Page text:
In defense of coercing support, Buchanan 2013 argues that some forms of coercion may be permissible, as when revolutionary fighters are conscripted through the threat of penalties such as expropriation of property or even perhaps confinement or lesser restrictions on liberty. The most plausible justification for such methods of coerced mobilization would characterize the goals of the revolution as public goods of extraordinary moral importance and present coercion as a solution to the collective action problem. For such coercion to be justified, it must be the case that the cause of revolution is just, that the good gained by exercising coercion is proportionate to the bad of such coercion (i.e., one cannot use coercion to force persons to join a futile cause), the recruitment of further persons that can only be achieved by coercion must be necessary for success, and the exercise of coercion must satisfy further standard principles concerning the use of coercion to secure a morally significant public good, namely the costs of coercion and contributing to the revolution must be distributed fairly.

What if anything can justify the deliberate targeting of non-combatants by revolutionary forces? According to Fabre, “the act of killing an innocent person—which infringes his right not to be killed and thereby extinguishes all his other rights—cannot be justified unless as a way to avert the greater evil of far greater numbers of individuals suffering a similar loss, or a violation, of all rights. By implication, violations of the right to collective self-determination alone do not justify deliberately targeting innocent non-combatants” (Fabre 2012, p. 253).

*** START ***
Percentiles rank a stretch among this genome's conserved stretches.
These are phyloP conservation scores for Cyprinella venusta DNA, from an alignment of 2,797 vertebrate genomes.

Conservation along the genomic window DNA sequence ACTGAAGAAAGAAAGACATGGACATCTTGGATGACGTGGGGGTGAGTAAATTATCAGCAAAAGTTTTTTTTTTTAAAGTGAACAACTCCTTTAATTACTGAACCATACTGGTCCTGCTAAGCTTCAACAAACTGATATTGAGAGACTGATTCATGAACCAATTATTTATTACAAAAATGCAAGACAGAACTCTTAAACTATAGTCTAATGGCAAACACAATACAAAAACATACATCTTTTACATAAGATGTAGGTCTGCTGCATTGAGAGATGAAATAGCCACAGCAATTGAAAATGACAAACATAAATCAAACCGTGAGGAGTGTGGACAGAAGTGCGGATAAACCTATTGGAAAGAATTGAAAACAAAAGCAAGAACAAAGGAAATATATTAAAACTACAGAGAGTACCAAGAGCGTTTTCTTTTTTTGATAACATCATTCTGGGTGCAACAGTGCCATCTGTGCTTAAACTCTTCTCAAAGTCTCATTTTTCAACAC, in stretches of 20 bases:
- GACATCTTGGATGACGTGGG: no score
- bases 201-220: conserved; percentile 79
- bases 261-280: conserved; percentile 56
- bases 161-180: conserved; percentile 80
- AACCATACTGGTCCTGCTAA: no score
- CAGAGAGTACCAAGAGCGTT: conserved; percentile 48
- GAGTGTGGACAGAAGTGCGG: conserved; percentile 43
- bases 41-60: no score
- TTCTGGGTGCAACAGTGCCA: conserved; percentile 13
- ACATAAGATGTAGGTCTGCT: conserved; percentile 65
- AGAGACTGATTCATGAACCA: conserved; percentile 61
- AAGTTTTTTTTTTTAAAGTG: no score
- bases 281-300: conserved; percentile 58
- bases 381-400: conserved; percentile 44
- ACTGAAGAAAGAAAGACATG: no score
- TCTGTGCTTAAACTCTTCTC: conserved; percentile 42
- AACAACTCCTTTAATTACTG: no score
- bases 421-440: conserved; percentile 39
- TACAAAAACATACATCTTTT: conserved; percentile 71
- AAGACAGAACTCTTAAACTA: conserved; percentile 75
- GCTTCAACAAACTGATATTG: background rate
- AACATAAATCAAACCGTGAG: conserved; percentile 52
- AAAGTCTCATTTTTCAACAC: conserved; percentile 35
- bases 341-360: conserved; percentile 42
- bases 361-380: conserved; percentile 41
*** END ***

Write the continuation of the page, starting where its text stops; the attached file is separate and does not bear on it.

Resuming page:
Notice that Fabre’s conclusion takes for granted that non-combatants are also innocent. In defense of a more expansive ground for the deliberate targeting of non-combatants, Finlay argues that some non-combatants are not innocent and that because of this fact it can be fair to distribute some of the harms of war to them. Key to Finlay’s argument is the claim that there will be some, perhaps many, civilians whose conduct contributes to maintaining the oppressive regime such that they are to some extent responsible for, or at least complicit in allowing, the harms of oppression to obtain. On Finlay’s view, then, supposing that targeting non-combatants is necessary for advancing a just revolutionary war and that doing so is the most proportionate means available, then targeting non-combatants can be justified when the targets are to some extent complicit or responsible for oppression, which thereby grounds some degree of liability to harm (Finlay 2015, pp. 261–83). Complications face this kind of argument as what counts as significant contribution is both unclear and disputed. For example, a farmer who supplies food for a tyranny’s secret police or repairs the vehicles that they use to hunt down dissidents clearly makes a contribution to their depredations, but it is unclear whether that sort of contribution makes her liable to deliberate targeting in war (Fabre 2009, Frowe 2014).

5. Intervention